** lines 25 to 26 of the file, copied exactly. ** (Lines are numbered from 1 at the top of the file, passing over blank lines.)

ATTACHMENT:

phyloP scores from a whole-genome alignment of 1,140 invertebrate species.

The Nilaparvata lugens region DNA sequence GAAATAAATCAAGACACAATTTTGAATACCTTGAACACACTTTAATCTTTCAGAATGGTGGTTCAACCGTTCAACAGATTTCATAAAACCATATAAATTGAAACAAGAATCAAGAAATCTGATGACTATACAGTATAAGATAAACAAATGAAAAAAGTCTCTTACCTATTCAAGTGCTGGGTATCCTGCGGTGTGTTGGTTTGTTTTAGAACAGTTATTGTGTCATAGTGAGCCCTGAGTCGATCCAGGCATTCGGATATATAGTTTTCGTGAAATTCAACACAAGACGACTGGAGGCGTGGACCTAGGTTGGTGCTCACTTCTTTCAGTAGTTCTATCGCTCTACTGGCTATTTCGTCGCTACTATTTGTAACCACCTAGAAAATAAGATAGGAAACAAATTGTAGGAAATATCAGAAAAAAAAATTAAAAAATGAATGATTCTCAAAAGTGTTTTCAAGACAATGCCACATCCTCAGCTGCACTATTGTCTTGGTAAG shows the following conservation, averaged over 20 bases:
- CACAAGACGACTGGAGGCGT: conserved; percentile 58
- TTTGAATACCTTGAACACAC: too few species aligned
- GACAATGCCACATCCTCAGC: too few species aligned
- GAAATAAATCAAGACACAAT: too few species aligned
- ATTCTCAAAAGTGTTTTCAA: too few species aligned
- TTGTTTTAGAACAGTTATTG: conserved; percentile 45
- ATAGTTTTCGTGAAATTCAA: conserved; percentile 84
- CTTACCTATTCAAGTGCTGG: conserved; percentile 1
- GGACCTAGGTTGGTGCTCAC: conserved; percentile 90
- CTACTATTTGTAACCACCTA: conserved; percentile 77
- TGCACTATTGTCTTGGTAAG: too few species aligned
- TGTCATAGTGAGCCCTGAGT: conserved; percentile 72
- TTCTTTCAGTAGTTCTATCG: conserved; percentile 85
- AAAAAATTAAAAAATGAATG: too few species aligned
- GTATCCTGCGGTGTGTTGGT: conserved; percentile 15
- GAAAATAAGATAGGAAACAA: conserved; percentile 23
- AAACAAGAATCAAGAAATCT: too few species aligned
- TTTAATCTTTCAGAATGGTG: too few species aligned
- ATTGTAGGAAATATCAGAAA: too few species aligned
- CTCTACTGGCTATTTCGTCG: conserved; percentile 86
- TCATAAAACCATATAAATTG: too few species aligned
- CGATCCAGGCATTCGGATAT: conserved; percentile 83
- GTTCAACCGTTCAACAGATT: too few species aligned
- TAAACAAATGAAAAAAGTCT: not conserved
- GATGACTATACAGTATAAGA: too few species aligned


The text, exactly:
- GTTCAACCGTTCAACAGATT: too few species aligned
- TAAACAAATGAAAAAAGTCT: not conserved